Skeleton Star Noelle Pikus-Pace Aims to Complete Comeback with Gold in Sochi

Richard Leivenberg@@richiemarketingContributor IIIFebruary 12, 2014

Noelle Pikus-Pace of the United States  celebrates after winning the women's Skeleton World Cup race in Koenigssee, southern Germany, on Friday, Jan. 24, 2014. (AP Photo/Matthias Schrader)
Matthias Schrader/Associated Press

If there were a Comeback Player of the Year award at the Olympics, U.S. skeleton star Noelle Pikus-Pace would surely be a shoo-in.

After the first two of four runs in the skeleton finals, she is in second place. Friday, she'll ride the sled twice more—flat on her stomach, inches above the ice—looking to finally win the Olympic medal that has eluded her in a world-class career.

There are numerous stories about Olympians who have had to fight back from injury or personal tragedy in order to compete in their chosen sport. That sort of grit, in fact, may be a key element to becoming an Olympian.

In Pikus-Pace’s case, she had all but retired after the 2010 Olympics, but like that famous line spoken by Al Pacino as Don Michael Corleone in The Godfather Part III, “Every time I get out, they keep on bringing me back in!

Her return to the Olympics in Sochi actually marks her second time on the comeback trail.

She had been favored to win the gold medal at the 2006 Olympics after becoming the first U.S. woman to win the overall World Cup title in skeleton in 2004-05. Then, while watching a bobsled competition, she was struck by a sled with failed brakes. The freak accident resulted in a titanium rod being inserted in her leg.

Anyone else might have quit the sport. But the then-22-year-old Pikus-Pace was back competing within seven weeks, finishing 20th in her first event. So compelling was her comeback that it was chronicled in a documentary, 114 Days: The Race to Save a Dream. She went on to win the World Championships by the largest margin in the history of the sport the following year.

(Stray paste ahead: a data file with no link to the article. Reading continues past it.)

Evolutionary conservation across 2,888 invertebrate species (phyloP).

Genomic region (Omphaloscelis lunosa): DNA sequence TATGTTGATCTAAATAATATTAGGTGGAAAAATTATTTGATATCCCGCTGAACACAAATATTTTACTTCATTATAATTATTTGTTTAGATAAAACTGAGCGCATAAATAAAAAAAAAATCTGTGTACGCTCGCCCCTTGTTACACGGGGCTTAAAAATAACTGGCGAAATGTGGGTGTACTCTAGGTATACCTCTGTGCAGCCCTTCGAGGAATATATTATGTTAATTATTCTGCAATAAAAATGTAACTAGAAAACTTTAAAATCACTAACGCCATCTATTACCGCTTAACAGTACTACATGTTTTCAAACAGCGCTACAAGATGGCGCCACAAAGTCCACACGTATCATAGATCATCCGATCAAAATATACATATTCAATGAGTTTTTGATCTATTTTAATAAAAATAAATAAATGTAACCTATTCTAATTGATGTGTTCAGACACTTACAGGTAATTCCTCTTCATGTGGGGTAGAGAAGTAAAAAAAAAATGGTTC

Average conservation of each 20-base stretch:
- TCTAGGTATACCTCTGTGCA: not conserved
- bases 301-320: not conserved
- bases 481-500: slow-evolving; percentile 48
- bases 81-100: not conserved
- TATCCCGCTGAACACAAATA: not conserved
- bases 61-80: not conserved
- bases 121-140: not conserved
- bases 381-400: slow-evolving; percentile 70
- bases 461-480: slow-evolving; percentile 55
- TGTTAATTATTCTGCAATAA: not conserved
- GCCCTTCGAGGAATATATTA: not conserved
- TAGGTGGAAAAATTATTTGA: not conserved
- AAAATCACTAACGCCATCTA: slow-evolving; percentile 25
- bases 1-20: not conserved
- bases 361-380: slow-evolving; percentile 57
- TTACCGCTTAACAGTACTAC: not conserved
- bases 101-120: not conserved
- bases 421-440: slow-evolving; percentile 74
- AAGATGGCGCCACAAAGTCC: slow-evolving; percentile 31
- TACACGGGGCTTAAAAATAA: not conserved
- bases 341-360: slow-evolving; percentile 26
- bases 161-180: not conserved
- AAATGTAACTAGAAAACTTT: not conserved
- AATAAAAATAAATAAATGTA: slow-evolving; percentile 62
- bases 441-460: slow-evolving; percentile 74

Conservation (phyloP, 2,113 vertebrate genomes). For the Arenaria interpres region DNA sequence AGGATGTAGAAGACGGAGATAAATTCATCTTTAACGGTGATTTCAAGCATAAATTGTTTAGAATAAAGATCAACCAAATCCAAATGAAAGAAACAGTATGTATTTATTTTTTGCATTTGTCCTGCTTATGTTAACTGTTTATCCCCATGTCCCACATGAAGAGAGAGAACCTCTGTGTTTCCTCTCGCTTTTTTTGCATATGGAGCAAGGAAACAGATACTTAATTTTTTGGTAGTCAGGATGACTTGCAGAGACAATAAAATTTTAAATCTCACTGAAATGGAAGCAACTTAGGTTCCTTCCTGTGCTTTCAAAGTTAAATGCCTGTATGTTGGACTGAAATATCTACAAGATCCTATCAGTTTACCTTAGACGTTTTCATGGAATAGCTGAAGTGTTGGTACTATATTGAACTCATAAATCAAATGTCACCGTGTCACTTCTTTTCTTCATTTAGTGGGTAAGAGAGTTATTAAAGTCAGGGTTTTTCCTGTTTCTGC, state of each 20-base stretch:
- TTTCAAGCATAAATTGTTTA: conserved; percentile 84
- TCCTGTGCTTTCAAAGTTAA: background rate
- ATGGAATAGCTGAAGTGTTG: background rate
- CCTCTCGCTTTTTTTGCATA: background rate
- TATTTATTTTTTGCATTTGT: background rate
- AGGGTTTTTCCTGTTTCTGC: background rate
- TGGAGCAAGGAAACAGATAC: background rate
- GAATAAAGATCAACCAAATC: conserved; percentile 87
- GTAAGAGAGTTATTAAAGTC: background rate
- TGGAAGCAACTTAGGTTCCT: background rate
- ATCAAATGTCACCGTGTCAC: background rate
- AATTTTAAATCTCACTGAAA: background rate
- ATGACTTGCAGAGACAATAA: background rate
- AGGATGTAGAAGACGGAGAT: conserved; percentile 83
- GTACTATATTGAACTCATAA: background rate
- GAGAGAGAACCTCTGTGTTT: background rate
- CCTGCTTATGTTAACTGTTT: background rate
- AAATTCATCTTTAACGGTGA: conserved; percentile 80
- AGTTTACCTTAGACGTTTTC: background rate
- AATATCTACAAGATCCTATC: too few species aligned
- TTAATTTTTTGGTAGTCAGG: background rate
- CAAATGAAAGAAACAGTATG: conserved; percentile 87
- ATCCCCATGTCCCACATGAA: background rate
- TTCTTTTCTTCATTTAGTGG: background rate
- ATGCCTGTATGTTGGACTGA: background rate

Natacha Pisarenko/Associated Press

Pikus-Pace is your classic overachiever for whom there are just not enough hours in the day.

In addition to her world-renowned accomplishments in skeleton, she is a mother of two, holds a masters in business administration and runs her own hat company, While in college at Utah Valley University, she was a track and field All-American who broke the UVU high-jump record and became the NJCAA national discus champion.

At the 2010 Olympics, while riding a sled designed by her husband, Janson Pace, Pikus-Pace missed out on a medal by a mere one-tenth of second. After nine years of competing, she was through, announcing her retirement in favor of spending time with her family—or so she thought.

The memory of being so close to winning a medal drove her back to the sport, and she began training again.

“I absolutely would not be here if I had medaled in Vancouver,” Pikus-Pace told The Associated Press (via The Washington Post).

She continued:

I was done. More than done. And my husband and two kids are back here and it’s fun to see them here as well. I know that everything happens for a reason, whether it’s getting hit by a bobsled going into the 2006 season, missing out on an Olympic medal by a tenth of a second or anything else life brings you, it all happens for a reason.

Now ranked second in the world, she faces a packed field of female skeleton racers of the highest order, including her archrival, Britain’s Lizzy Yarnold. Both women won four times this past season, and Yarnold may be all that stands in her way for a gold medal.

You may have seen a recent AT&T television ad featuring Pikus-Pace and her family. The online description of the ad reads like her personal mission: Dreams come in all forms, shapes and sizes. Wake up with your dream still fresh in your mind. Follow your kids’ dreams onto the playing field. Go to bed knowing you kept the dream alive.

Her story may sound just too good to be true, but it is a real-life depiction of the drive, the passion and the persistence it takes to succeed on the Olympic level. Should she grab the gold, stand on the podium and flash her effervescent smile reflective of the joy such a comeback produces, it will be a fitting end to her truly Olympian accomplishment.